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Melbourne 1956 Olympics: The Games are opened

22 November 2016

AOC: After years of preparation, finally the opening ceremony commenced at 3.00pm at the MCG. For the final torch bearer, Ron Clarke, the day had started earlier. He was collected from his Essendon home at 9.30am in a chauffeur drive car.

At 10.00am Clarke was taken into the MCG change rooms for a rehearsal of the opening ceremony. He was handed an extra piece of clothing, a balaclava. This is how they would keep his identify a secret as the venue was already busy with catering staff, television crews, officials, police and security staff, along with official photographers.

By 11.00am the torch had reached Geelong and back at the MCG the gates had opened for spectators.  The temperature was 27 degrees and the stadium by noon was about half full with spectators enjoying lunch from picnic baskets while relaxing on blankets. At 2.00pm with just an hour to the start of proceedings, the Olympic flame left Werribee and was heading towards Laverton.

As 3.00pm arrived the stadium was packed with 105,000 spectators. The Duke of Edinburgh’s motorcade was on time. God Save the Queen was playing as the Duke stepped from his car to meet the Prime Minister Robert Menzies and the other members of the official party – Kent Hughes (Chairman of the Organising Committee), Avery Brundage (President of the IOC) and Sir Frank Selleck (Lord Mayor of Melbourne).

At 3.30pm the stadium announcer guided our attention to the eastern end of the stadium. A man entered the stadium wearing a royal blue blazer – it was the start of the parade of teams with Greece first to march, maintaining the tradition as the descendants of the Games’ founders. The parade included 3,300 athletes from 67 nations. The Olympic torch was now in Collins Street where crowds were enormous. Ron Clarke was waiting at the back of the grandstand.

It was no surprise the Australians marched into the MCG to an ovation fitting of an AFL Grand Final.

As members of the official party walked to the rostrum on the oval, the wind in the stadium dropped and clouds rolled in. Following words from Hughes and Brundage the Duke of Edinburgh opened the Games. “I declare open the Olympic Games of Melbourne, celebrating the XVI Olympiad of the modern era.”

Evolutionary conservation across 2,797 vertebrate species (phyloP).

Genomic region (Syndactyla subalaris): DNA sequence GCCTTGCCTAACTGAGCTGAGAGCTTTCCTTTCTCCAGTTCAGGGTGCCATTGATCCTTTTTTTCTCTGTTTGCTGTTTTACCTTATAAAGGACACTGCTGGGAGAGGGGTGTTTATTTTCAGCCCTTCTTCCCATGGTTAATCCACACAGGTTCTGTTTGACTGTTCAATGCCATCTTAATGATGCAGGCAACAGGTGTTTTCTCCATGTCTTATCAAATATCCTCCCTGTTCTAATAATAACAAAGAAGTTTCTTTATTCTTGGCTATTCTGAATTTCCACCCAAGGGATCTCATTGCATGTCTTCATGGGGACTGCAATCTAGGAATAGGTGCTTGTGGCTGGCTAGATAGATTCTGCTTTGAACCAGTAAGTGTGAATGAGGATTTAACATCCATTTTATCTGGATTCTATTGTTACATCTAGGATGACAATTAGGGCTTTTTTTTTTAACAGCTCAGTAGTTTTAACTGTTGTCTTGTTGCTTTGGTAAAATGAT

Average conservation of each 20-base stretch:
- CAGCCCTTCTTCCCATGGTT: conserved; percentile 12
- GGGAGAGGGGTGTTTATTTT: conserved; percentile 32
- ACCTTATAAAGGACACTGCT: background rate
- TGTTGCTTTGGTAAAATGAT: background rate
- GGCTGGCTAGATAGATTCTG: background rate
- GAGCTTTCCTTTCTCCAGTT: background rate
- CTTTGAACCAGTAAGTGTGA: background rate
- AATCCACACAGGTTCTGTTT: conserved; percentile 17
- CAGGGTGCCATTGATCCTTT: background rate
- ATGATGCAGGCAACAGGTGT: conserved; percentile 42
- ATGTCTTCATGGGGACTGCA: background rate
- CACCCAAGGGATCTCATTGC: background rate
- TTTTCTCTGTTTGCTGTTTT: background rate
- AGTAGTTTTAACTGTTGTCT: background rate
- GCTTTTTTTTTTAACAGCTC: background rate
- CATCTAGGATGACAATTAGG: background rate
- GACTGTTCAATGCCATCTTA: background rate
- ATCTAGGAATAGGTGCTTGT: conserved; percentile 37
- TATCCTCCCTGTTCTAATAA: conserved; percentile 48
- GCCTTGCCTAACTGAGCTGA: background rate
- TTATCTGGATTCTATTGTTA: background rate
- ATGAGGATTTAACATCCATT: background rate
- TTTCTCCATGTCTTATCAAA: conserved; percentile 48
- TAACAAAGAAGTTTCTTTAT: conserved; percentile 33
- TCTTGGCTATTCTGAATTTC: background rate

After the flags were raised a 21-gun salute rocked the MCG. Suddenly from the north-eastern entrance a bright light emerged. Ron Clarke in white shorts and t-shirt ran from the tunnel – the stadium erupted. The smooth running style of Clarke was distinctive as a trail of smoke marked his progress.

After a lap of the stadium, he disappeared momentarily as he climbed the 85 steps to the cauldron. He reappeared to a deafening roar, stood and held the torch high, then walked to the rostrum, leaned over and lit the cauldron which exploded in flames, sending Clarke staggering back.

Down on the track the teams broke ranks and stood in a semi-circle around the rostrum was John Landy held the Australian flag and raised his right hand and read the Olympic Oath on behave of all competing athletes.

As the crowd dispersed Ron Clarke was in the medical centre receiving treatment for his burns. At a post ceremony press conference, he desplayed a hand to shoulder bandage of his arm. It was revealed later that the burner had been turned up during the torch relay and was at a higher level than his trial earlier in the day. Clarke, his girlfriend and parents headed off home – by train! Yes the person who had played a leading role in the ceremony took the train home.

Watch videos of the opening ceremony of the Olympic Games video1, video2 (from 8 minute mark)

The Olympic basketball competition commenced immediately after the opening ceremony with the first games of the tournament. Eventual silver medallists, Soviet Union defeated Canada, while in the second game, Taipei defeated Korea. The 15-team competition was held in the Royal Exhibition Building, near Carlton.

Prices for tickets to the opening ceremony varied from £ 3/4/-,most expensive, down to the cheapest of £ -/9/-. That is equal to $6.40 to 90 cents. Taking into 60 years of inflation those prices today would be $100 down to $14.

David Tarbotton

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